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Angels Walk Among Us: Support Officer Volunteers Help Strangers Through the Hardest Times of Their Lives

April 26, 2019

Teresa Flinn - Commercial Banking Officer and Support Officer Volunteer

Teresa Flinn - Commercial Banking Officer and Support Officer Volunteer

WhatcomTalk

Life is unpredictable. At the drop of a hat, everything you know can change. An unexpected, tragic loss happened for one Whatcom County man’s mother who learned her son had died. She lived in Florida and heard the terrible news just before Hurricane Irma hit. The mother was beside herself because airports and roads were closed, and she could not travel to Washington state to take care of her son’s affairs.

 

“Her son was very well-loved,” says Kendra Cristelli, executive director of Support Officer Community Crisis Care. “His friends helped us clean out his apartment, and we found placement for his cats. We helped sell his car and did everything his mother would have done had she been able to come.”

 

Tragic incidents like vehicular fatalities, homicides, suicides, and sudden deaths happen every day. When families are in crisis, the organization is here to help in every possible way.

 

Support Officers began in 1982. “The fire chief at the time and a local pastor got together and realized the need,” says Cristelli.

 

When first responders are called out to fatality situations, they have investigations to run and work to complete. Then they get called out to the next emergency. Unfortunately, more often than not, they don’t have time to help family members beyond the scope of their emergency duties.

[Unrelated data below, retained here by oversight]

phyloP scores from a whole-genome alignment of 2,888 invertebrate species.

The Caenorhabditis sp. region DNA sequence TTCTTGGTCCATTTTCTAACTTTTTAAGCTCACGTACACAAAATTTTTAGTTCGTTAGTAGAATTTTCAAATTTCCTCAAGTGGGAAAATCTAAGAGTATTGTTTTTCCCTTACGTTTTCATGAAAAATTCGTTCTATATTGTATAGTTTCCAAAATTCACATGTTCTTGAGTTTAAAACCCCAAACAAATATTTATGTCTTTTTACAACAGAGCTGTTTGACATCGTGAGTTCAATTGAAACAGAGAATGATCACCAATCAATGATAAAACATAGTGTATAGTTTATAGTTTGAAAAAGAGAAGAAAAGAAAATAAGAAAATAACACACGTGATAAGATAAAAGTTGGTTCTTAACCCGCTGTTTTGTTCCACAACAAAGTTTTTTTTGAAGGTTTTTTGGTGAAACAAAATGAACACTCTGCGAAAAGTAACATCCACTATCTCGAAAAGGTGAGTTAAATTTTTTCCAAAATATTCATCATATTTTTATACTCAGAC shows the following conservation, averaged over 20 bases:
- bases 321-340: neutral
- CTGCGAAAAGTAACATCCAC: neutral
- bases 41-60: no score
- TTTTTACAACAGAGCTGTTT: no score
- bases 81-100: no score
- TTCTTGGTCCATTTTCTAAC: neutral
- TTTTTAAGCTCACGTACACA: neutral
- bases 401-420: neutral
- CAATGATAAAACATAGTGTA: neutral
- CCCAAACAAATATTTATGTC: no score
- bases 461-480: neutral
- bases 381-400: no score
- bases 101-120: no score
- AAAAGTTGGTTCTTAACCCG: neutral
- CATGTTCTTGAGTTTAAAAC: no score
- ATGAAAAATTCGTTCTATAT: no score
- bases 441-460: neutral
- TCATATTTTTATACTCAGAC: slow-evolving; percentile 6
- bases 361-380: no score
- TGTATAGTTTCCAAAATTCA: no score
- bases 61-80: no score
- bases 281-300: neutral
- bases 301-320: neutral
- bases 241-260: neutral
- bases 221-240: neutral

The local fire chief didn’t feel right about leaving grieving families behind. He and the pastor started the Support Officer program to help. “Back then there was a group of pastors who would carry a pager. They would be contacted any time there was a death outside of a care facility,” says Cristelli.

 

Today, out of 22 Support Officers, many still represent the clergy. Others, some who have experienced tragedy themselves, volunteer with the organization as a way to give back.

 

Teresa Flinn, a commercial banking officer at the Peoples Bank Barkley Financial Center, is one such volunteer. She found out about the organization the way most people do, amid a crisis. Flinn lost a dear friend who died unexpectedly during a hike. “The Support Officer on site contacted my husband and me and was available to help us and the family pull it all together,” she says.

 

“Peoples Bank helps support the organization, not only through donations, but if necessary, they allow me to leave during the work day to assist those in need,” says Flinn. “It’s very gracious of the bank to support this organization, and all of the other important volunteer work in our local community.”

 

Emergency response is only the tip of the iceberg for Support Officer volunteers who provide information, emotional support, resources, and anything else the family needs. Read more...